Scuba Diving in Lake George: Explore Historic Underwater Sites!
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Lake George, known for its crystal-clear waters, provides outstanding scuba diving opportunities. Dive sites in Lake George are interesting and varied, with site depths range from 20' - 80' and even over 150' for technical diving.
On the floor of Lake George divers can see historic wrecks, including The Radeau from 1758, which was identified by the Smithsonian as the oldest intact warship in North America, natural formations, and an abundance of freshwater fish to keep you company throughout your dive. Additionally, there are old hotel sites and steam boat landings, as well as varied wall and pinnacle sites throughout the Lake.
Discover Historic Diving Sites In Lake George
The Sunken Fleet of 1758 - (Wiawaka Bateaux Cluster) found in 25 to 50 feet of water approximately one mile north of Lake George Beach on the east side of the lake. This intermediate dive is available on a first-come, first-served basis from Memorial Day into autumn. Dive boats and divers are required to tow the red-and-white dive flag.
The Land Tortoise Radeau - located in 105 feet of water in the south basin, nearly two miles north of Lake George Beach. This deep, cold-water dive is an advanced dive open from the second Saturday of June through Labor Day. Divers must sign in and be assigned a time slot at the DEC office at Lake George Beach (518-668-3352).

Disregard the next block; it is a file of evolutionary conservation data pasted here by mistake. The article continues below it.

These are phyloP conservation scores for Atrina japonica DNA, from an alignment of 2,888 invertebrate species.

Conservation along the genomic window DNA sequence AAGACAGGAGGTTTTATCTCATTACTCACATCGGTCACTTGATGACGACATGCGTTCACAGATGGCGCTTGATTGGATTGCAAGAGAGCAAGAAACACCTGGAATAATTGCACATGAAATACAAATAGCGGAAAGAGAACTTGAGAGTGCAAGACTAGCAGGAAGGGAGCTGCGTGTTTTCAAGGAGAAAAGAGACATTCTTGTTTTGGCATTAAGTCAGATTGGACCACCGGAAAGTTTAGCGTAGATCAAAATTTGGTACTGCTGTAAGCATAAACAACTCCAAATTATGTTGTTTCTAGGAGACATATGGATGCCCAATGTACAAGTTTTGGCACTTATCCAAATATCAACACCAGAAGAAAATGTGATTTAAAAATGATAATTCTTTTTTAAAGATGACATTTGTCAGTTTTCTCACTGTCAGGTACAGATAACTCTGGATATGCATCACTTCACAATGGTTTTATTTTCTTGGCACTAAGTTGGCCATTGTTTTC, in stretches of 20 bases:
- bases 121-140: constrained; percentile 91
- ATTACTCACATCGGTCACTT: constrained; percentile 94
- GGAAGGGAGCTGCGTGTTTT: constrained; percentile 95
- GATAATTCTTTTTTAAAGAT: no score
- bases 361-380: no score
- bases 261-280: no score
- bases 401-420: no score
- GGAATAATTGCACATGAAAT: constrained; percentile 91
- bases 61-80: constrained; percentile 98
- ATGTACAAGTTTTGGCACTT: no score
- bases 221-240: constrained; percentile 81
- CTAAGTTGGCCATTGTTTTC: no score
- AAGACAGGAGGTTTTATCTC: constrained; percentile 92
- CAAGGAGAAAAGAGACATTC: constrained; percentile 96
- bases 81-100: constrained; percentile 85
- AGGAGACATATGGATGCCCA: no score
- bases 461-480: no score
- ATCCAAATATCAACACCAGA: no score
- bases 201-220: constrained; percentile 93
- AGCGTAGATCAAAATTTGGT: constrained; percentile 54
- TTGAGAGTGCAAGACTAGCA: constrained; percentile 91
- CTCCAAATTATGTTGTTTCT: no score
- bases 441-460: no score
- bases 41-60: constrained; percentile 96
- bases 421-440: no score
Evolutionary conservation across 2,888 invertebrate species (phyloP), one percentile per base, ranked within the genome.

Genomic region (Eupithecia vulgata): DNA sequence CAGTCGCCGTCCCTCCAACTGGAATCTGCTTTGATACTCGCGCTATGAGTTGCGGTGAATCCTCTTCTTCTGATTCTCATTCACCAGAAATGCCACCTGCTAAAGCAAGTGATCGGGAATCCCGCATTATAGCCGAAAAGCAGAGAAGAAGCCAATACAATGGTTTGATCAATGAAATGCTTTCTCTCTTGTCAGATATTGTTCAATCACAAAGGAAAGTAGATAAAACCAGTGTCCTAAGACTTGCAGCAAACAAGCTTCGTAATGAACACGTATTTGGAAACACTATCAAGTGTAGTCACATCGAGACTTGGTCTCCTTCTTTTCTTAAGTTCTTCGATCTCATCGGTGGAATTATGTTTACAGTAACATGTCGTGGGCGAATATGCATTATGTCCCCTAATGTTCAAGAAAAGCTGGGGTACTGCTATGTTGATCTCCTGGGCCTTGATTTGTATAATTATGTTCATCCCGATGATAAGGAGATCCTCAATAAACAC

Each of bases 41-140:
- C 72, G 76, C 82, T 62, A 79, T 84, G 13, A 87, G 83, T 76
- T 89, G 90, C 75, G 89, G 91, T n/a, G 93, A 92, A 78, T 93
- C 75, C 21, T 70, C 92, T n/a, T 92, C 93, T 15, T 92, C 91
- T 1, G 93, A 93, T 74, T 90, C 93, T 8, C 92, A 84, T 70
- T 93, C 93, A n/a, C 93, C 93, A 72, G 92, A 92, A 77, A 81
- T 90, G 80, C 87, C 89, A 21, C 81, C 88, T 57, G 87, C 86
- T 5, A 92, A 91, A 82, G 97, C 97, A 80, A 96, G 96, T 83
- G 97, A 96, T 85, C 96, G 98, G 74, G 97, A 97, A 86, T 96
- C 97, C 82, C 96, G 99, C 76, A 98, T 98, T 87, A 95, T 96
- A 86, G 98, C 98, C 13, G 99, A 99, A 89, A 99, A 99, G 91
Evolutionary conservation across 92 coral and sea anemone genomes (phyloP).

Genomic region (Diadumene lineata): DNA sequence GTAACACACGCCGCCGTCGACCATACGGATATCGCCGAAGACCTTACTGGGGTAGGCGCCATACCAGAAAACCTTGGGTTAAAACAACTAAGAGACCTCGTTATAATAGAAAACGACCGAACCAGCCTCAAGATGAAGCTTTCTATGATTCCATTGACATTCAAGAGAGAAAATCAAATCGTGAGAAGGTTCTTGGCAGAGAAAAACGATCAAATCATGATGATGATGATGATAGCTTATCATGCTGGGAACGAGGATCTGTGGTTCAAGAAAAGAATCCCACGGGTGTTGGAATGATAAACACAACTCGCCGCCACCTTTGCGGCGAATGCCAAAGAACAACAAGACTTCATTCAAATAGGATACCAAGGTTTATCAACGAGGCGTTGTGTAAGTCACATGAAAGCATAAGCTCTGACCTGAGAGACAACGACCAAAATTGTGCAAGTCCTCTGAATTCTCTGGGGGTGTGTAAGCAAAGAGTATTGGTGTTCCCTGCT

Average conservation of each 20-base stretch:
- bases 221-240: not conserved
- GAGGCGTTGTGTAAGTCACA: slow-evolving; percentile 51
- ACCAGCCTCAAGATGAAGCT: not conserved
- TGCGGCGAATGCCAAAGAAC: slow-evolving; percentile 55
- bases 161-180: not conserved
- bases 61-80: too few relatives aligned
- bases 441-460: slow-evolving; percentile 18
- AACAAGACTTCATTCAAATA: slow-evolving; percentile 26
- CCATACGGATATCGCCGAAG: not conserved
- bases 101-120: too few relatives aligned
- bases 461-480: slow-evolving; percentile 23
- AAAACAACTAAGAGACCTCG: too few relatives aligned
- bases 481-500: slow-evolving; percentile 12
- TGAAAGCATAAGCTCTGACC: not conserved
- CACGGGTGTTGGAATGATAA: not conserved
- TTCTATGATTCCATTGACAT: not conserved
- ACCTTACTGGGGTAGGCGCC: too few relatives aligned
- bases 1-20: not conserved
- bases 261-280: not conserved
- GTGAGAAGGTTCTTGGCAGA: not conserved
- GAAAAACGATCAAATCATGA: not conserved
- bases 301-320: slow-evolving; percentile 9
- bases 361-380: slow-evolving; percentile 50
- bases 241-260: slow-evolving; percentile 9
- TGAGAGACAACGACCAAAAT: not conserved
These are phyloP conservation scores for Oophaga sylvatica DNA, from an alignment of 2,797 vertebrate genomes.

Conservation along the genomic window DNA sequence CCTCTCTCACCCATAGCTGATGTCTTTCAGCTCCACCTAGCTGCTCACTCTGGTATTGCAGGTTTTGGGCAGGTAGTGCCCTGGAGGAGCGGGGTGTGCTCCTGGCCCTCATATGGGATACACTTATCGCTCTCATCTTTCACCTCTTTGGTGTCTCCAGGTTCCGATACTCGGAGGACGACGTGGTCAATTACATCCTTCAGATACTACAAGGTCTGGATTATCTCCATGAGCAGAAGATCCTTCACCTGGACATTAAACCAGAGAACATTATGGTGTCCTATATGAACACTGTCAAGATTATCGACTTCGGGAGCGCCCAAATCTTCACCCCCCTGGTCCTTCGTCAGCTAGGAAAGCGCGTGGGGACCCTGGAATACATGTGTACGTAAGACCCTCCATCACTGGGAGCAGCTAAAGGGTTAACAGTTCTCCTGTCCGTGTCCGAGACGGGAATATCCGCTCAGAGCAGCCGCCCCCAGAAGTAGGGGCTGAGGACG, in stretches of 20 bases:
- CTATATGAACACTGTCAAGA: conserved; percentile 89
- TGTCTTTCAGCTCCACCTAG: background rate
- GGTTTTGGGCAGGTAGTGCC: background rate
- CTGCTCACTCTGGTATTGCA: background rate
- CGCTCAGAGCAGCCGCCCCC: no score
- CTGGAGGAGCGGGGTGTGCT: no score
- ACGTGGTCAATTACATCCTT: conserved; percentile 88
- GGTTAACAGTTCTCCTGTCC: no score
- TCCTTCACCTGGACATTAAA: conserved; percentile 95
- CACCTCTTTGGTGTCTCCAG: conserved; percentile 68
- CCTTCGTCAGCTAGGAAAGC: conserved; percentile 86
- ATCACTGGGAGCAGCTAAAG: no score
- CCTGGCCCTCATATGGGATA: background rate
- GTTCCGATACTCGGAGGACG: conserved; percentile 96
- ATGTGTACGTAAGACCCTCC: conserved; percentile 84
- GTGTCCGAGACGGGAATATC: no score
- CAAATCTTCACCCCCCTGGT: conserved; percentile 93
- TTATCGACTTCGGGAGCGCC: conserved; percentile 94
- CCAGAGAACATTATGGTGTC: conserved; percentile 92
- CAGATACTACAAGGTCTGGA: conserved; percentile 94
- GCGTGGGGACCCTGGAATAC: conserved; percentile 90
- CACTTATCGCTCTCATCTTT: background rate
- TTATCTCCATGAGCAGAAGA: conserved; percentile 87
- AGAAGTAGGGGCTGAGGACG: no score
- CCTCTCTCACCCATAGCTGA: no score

A maximum of eight divers in a single party is permitted on site at any one time. There is a two-hour time slot allowed per dive followed by a one-hour site rest to allow bottom silt to settle. A redundant air source is required and a safety/decompression stop is recommended. The water temperature at this site ranges from 35 to 45 degrees F.
The Forward Underwater Classroom - found in 25 to 45 feet of water approximately 1,500 feet east of Diamond Island in the South Basin of the lake. This is an intermediate dive available on a first-come, first-served basis from Memorial Day into autumn.
Diving Guidelines for Shipwreck Preserves
Each diving site is marked with a round mooring buoy, which provides access to the site, and a barrel-shaped navigation aid buoy. Be sure to read the guidelines below prior to visiting any site, and keep in mind that New York State law protects historic sites.
Read about the guidelines and safety »
Learn about the DEC Land Tortoise Underwater Preserve Site »
How to Get Started Scuba Diving in Lake George
If you are certified, experienced, and have the equipment you need, you can access Lake George through state and town launch sites, campgrounds, or by renting a boat at one of the many area marinas.